Although Web 2.0 became a more customized and interactive web when compared to web 1.0, the upgraded experience came at a cost and turned internet users into a collective data farm. During this era, the companies that were able to extract the most information about their users became monopolies and currently generate large revenues through targeted advertisements. With this being the case, internet users need a more decentralized web where their identity and other personal information are protected. Queue Web 3.0.
Web 3.0 vs Web 2.0
Social media platforms such as Twitter and Facebook can censor any account, post, or tweet if they feel that the content published violates any of their policies. What’s more, centralized payment service providers also have the ability to restrict certain payments. On the other hand, due to its decentralization, Web 3.0 is completely censorship-resistant, this means that no central third party can restrict any user or any user activity.
No Server Downtime
Centralized platforms have a server infrastructure that is more vulnerable to cyber-attacks and potential downtime - which is both an inconvenience and a security risk to the end-user. Since the servers in Web 3.0 are part of a decentralized network, there is no central point of attack or vulnerability for a cybercriminal to exploit. Furthermore, the decentralized network suffers a lot less downtime since there are 1000s of servers/computers globally that maintain the network or application, as opposed to the handful of servers that make up centralized networks and applications.
Control Over Personal Information
Since user information is stored on the blockchain, it can only be viewed by the person who holds the linked private key, which is always the person to who the information belongs to. With this being the case, each person on the network has full control over their data - including how it is used and who can view it.
How Will Web 3.0 be Achieved?
Web 3.0 will combine several technologies, mainly blockchain technology, and artificial intelligence.
Blockchains will be used to store user data on distributed ledgers instead of centralized company servers, as is currently the case. This will keep users anonymous and their associated data and information encrypted - giving the person who owns the data control back over how their data is used. This will also impact the current revenue models of the existing tech monopolies in the market.
Artificial intelligence will be used to process the large amounts of data stored in the blockchain to deliver a customized Web 3.0 experience without requiring intervention from centralized third parties. Although both Web 2.0 and Web 3.0 incorporate artificial intelligence to achieve an optimized user experience, the motive behind Web 3.0’s use of artificial intelligence is to deliver on what Web 2.0 promised, and more, without companies selling the data that they collected on us.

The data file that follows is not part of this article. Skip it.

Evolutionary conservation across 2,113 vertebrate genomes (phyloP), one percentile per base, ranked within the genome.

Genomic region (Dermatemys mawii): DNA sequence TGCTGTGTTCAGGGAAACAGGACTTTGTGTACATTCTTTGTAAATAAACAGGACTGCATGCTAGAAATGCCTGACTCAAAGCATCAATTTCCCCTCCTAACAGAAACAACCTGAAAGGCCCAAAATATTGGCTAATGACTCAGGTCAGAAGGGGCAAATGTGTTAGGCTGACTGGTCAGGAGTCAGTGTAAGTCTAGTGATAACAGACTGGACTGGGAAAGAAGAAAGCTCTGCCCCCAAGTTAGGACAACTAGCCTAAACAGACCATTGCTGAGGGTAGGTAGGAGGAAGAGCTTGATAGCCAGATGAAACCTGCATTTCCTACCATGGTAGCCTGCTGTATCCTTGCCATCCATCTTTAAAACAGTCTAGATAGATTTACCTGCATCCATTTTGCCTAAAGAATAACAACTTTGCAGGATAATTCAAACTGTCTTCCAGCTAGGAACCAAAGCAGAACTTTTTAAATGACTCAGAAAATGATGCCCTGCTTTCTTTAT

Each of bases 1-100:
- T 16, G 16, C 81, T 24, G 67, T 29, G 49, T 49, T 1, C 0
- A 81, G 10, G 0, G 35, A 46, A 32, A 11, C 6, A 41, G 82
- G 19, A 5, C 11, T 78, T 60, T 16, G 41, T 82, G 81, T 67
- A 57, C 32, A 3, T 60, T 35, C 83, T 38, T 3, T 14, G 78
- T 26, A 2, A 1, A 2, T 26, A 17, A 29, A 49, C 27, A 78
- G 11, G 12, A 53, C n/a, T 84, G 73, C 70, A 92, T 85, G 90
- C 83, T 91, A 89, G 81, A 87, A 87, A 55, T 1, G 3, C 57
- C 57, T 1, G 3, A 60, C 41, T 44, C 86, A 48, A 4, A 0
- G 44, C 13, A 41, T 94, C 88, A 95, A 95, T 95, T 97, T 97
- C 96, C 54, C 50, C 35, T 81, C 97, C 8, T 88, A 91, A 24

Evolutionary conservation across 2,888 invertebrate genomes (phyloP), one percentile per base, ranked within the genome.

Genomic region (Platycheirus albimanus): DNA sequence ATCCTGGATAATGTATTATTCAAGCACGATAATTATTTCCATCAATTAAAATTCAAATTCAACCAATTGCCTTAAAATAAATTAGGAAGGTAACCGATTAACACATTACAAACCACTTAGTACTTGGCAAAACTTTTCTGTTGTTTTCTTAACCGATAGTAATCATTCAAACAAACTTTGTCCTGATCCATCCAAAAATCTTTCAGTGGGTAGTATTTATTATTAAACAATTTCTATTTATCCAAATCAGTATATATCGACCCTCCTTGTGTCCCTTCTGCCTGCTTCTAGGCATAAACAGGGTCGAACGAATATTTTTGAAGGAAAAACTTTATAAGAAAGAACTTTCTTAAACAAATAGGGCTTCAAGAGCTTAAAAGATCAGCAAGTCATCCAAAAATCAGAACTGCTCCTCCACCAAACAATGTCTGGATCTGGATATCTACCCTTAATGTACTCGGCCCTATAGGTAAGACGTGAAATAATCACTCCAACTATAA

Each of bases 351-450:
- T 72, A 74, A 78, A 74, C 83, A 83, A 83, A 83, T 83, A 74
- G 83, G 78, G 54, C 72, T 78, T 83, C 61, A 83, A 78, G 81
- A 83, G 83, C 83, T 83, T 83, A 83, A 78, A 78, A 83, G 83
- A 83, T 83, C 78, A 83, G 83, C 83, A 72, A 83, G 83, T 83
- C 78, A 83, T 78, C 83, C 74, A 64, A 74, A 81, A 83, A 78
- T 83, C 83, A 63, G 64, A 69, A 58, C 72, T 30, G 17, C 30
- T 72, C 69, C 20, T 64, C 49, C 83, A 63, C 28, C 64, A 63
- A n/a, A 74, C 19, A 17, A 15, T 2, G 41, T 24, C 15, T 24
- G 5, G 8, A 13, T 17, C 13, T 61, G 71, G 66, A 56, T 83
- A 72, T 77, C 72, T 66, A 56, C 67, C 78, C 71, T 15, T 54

Another key technology that is made possible due to blockchain technology is a Decentralized Autonomous Organization, or DAO. A DAO is basically an organization wherein anyone that holds the native cryptocurrency of the organization has the power to vote on key policies and the operations of the DAO. DAOs will work alongside blockchain’s distributed ledger capabilities to form the foundation of Web 3.0., and will also allow anyone who holds native tokens to vote on or for any changes that are made to content producing platforms online. As more people join the DAO, the price of the DAOs token will rise, too, creating a financial incentive for DAO members to build new features online and participate in the voting process.
Web 3.0 will consist of multiple DAOs with communities supporting each. These DAOs will each represent a platform online and will be maintained and controlled by their community.
What Is Web3: Conclusion
Web3 is the latest iteration of the internet and aims to create a truly decentralized, immersive, and customized web through the combination of several technologies, including blockchain technology, artificial intelligence, DAOs, and several others. Web 3.0 will deliver Web 2.0’s promise of a more immersive and customized web, just with decentralization, and by doing this eliminating the possibility for large tech firms to sell our personal data and information.